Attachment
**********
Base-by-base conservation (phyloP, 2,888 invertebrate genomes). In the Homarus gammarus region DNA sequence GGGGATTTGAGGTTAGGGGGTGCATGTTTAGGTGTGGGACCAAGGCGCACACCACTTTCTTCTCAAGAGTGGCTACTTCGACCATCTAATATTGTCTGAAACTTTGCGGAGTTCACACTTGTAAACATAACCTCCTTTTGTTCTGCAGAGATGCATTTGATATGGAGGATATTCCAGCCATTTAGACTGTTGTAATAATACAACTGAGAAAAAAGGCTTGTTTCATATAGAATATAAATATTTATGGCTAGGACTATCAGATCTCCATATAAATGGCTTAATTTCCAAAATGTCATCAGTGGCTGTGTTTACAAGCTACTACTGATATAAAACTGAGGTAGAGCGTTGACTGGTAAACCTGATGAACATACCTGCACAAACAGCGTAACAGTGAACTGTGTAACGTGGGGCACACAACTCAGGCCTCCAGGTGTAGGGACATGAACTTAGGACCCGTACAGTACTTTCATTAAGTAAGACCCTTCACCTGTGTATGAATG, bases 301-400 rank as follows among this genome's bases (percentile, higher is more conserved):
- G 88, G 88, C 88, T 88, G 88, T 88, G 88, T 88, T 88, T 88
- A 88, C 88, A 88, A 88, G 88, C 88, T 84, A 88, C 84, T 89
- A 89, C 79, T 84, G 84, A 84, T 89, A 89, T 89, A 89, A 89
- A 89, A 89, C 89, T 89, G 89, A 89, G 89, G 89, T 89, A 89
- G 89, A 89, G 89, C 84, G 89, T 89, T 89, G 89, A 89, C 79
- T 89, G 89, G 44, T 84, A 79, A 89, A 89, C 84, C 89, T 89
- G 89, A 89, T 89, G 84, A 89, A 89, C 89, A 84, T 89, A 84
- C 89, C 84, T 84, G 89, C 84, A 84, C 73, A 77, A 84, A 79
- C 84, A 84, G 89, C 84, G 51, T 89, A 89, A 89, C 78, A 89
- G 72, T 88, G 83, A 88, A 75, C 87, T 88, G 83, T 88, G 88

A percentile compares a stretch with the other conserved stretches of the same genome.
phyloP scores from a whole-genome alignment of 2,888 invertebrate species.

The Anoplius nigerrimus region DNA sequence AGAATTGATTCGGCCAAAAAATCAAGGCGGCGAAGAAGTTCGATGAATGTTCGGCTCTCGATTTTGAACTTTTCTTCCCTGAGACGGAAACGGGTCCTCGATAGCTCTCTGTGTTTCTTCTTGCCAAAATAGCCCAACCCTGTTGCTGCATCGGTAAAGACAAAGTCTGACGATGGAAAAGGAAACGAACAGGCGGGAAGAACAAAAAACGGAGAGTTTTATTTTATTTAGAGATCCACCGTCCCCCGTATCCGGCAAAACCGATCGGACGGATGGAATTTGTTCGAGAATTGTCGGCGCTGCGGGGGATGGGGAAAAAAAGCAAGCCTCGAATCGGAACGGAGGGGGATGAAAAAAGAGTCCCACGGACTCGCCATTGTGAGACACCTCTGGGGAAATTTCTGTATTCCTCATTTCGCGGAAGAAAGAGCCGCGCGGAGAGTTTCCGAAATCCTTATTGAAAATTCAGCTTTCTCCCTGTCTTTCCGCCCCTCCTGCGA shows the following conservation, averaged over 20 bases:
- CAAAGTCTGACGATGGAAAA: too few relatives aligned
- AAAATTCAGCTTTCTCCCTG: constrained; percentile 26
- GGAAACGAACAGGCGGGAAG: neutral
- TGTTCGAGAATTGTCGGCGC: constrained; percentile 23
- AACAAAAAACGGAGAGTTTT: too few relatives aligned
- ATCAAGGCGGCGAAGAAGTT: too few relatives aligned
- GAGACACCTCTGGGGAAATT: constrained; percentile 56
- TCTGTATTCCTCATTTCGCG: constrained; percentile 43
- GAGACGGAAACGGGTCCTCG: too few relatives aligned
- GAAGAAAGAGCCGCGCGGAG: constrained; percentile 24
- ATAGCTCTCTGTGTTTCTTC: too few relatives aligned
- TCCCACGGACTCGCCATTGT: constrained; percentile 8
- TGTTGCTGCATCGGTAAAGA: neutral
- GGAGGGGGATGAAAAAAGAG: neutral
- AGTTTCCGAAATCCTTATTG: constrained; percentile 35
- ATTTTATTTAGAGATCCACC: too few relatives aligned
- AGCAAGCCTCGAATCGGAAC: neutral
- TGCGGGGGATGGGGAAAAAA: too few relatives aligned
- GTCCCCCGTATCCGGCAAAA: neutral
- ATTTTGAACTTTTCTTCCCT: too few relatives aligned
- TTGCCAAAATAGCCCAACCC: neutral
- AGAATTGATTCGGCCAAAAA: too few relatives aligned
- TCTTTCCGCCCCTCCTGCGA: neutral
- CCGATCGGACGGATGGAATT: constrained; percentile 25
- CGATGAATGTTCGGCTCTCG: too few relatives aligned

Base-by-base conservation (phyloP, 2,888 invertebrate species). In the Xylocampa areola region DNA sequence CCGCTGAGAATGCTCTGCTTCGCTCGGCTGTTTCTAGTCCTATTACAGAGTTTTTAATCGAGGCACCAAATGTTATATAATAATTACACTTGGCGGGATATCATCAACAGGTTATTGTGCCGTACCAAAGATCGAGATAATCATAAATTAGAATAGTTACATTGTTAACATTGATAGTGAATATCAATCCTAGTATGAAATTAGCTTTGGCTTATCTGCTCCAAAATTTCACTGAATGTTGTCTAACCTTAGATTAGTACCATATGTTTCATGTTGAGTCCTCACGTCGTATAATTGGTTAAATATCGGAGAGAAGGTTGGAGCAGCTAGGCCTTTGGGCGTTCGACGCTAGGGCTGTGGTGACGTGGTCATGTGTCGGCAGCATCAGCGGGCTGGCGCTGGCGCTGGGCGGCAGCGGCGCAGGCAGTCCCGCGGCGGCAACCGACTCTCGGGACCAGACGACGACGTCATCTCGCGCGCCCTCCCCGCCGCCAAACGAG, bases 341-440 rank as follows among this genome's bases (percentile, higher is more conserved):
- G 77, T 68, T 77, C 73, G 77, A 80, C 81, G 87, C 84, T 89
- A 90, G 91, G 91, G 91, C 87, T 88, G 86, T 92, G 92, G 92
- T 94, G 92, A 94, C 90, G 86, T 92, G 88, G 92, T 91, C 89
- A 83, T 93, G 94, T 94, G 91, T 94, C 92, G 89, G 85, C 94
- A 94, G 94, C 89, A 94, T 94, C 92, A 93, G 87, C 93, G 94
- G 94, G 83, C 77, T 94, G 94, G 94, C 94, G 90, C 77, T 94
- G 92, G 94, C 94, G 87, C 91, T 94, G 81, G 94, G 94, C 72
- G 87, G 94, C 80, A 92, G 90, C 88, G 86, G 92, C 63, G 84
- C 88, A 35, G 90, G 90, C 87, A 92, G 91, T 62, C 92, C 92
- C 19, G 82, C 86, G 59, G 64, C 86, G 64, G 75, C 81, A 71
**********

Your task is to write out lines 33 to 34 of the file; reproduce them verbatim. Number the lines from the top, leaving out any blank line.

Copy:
- GTCCCCCGTATCCGGCAAAA: neutral
- ATTTTGAACTTTTCTTCCCT: too few relatives aligned